High stakes: why clinicians should train like pilots

In the 1920s, the very first flight simulator was built by Edwin Link. One hundred years on, you would need to encounter 5.3 million commercial flights to find one fatal accident.


The airline industry, much like healthcare, relies on a constant pursuit of excellence, perfection and an error rate approaching 0%. The aviation industry has pushed the boundaries of flight simulators to improve fidelity and efficacy and ensure pilots can practise the highly technical processes in the context of realistic, emotive scenarios.


Sound familiar? If you’ve ever used the Re:course platform, you’ll notice a striking similarity. And that is, quite literally, by design.


Engineering clinical intelligence

The process of patient assessment through to treatment is highly technical and the more complex the situation, the harder it is to train. Much like thundering turbulence or an engine failure, practicing high stakes patient scenarios is as difficult as it is crucial.


One potential solution is high fidelity conversational AI, enabling clinicians to safely achieve clinical intelligence without patient harm. Challenging situations like breaking bad news, disclosing a mistake and assessing capacity require both the external patient interface and the internal emotional regulation needed with real encounters- learning from slides just doesn’t do it justice. Not to mention, learning from a simulation is much more engaging and if you’re having fun during the learning process, it’s much more effective.


And just like flight simulators, it should feel like there are real consequences to mistakes. It’s one of the main concerns we hear about digital avatars - until clinicians try our platform and hear the conversation, see the facial expressions and feel the weight of their words.


Challenging situations like breaking bad news, disclosing a mistake and assessing capacity require both the external patient interface and the internal emotional regulation needed with real encounters- learning from slides just doesn’t do it justice.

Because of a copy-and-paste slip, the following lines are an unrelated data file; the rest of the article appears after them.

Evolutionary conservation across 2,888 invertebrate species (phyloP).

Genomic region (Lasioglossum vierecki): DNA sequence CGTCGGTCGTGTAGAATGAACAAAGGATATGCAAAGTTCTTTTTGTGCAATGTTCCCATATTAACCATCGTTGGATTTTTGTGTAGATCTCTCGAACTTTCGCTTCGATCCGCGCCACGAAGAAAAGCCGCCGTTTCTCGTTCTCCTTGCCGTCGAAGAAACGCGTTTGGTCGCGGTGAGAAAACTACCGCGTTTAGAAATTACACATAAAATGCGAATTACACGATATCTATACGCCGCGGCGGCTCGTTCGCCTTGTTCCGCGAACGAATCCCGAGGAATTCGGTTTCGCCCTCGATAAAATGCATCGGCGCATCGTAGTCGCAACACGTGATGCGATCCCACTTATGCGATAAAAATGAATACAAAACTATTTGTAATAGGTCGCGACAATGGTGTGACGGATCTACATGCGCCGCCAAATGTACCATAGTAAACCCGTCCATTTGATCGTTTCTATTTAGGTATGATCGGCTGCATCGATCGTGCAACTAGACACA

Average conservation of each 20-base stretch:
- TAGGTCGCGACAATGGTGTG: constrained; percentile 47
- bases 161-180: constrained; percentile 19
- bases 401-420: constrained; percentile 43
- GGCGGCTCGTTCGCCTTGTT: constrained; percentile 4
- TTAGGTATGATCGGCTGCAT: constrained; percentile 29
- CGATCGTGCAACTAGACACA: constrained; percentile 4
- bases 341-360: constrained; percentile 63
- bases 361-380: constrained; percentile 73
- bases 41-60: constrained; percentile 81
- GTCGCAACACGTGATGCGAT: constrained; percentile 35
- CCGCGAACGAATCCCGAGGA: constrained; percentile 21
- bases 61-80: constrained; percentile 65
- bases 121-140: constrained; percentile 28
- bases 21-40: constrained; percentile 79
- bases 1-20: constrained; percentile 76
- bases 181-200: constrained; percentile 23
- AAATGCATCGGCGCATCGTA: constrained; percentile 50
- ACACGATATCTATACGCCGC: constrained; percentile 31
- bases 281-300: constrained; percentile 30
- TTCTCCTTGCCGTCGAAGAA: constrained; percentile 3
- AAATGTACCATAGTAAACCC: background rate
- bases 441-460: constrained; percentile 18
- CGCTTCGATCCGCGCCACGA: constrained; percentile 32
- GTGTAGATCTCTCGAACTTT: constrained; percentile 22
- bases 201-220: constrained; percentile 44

Nosediving error rates

Experiential learning isn’t the only value of simulations: the real supercharging comes from harnessing the power of data. Training pilots is a constant cycle of practice, measuring and evaluation, using data to focus on areas of improvement and compare whole cohorts.


Taking inspiration from world-leading educational platforms could present key insights, performance data and feedback in a usable format. Even better, it would greatly facilitate progress over time enabling clinicians to identify performance trends in the short and long term. It would also allow institutions to access essential learning metrics and embed them into learning curricula, identifying areas of weakness in the cohort and supporting those whose performance falls below the curve.


Rapid upskilling

When Edwin Link built the first flight simulator, his only customers were amusement parks. Then came World War II and, suddenly, the demand for new pilots had skyrocketed. Simulation enabled the pilots to accelerate competence without the high fatality rate associated with pre-simulation pilot training. Given what we know about the outcome of WWII, clearly this worked.


In healthcare we’re experiencing our own demand - current predictions suggest the US 200,000 new nurses a year just to make up the shortfall [1], whilst the WHO estimates a global workforce shortage of 15 million by 2030. Trying to engage, upskill and accelerate on that scale is going to take something special.


And here we are, ready to help.


Take a look at how we can help your healthcare organisation here.



[1] https://onlinenursing.duq.edu/post-master-certificates/shortage-of-healthcare-workers/